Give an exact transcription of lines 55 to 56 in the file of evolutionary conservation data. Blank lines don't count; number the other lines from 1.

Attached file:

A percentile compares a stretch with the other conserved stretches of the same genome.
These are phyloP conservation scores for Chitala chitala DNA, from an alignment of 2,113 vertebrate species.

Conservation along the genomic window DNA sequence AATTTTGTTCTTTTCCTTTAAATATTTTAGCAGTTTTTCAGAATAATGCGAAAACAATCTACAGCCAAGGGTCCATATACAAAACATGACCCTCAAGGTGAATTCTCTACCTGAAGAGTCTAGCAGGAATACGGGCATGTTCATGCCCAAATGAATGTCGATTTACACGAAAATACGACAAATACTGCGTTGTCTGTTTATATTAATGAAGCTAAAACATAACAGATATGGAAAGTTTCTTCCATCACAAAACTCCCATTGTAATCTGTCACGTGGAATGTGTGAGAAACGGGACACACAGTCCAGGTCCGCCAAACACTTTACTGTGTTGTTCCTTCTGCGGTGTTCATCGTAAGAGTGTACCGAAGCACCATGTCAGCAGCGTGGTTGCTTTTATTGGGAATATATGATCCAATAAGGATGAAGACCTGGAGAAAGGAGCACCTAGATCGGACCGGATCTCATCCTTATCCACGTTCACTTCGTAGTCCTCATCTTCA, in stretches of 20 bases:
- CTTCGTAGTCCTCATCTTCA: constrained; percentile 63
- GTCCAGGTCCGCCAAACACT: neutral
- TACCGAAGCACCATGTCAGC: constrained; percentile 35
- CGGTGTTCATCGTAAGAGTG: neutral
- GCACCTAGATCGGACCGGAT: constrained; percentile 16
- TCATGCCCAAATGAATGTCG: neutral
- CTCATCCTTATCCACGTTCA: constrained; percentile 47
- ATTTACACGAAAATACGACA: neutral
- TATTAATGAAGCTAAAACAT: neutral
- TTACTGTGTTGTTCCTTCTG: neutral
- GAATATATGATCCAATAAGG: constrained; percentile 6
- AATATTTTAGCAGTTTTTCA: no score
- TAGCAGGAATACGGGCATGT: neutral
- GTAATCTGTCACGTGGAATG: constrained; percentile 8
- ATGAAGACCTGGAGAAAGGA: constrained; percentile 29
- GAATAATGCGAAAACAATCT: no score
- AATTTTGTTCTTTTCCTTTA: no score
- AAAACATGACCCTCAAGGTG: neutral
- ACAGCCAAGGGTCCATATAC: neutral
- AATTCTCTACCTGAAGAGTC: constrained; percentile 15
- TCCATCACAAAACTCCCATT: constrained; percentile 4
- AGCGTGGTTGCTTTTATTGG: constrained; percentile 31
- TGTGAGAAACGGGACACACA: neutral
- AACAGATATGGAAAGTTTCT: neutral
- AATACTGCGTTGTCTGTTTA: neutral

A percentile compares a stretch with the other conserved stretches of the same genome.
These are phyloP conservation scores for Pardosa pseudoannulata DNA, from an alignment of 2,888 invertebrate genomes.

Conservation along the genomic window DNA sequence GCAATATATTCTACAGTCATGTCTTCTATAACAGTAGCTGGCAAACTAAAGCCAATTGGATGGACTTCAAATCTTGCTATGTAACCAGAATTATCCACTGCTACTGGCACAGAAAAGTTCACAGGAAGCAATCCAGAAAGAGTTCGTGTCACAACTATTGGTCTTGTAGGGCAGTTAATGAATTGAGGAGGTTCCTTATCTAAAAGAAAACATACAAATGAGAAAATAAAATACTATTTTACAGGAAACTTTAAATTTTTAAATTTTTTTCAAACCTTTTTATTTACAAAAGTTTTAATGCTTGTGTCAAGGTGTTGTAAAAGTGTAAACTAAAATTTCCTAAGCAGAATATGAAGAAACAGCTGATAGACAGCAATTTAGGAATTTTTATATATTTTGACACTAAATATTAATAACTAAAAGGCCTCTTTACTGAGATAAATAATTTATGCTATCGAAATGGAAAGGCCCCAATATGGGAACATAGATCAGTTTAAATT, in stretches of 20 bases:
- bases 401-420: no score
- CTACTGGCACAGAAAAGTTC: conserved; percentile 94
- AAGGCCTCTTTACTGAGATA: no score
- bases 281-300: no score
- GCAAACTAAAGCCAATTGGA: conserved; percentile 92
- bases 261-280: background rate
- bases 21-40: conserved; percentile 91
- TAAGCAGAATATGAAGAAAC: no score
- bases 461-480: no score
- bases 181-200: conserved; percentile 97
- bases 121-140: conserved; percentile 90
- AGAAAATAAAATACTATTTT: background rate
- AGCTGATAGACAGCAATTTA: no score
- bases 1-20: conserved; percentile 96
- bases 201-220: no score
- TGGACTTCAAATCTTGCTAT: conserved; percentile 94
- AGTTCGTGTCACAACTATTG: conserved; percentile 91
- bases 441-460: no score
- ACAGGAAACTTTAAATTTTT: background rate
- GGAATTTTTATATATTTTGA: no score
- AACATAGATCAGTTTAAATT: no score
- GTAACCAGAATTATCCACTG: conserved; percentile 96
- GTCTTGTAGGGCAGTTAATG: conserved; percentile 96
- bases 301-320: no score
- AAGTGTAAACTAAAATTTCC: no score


- bases 301-320: no score
- AAGTGTAAACTAAAATTTCC: no score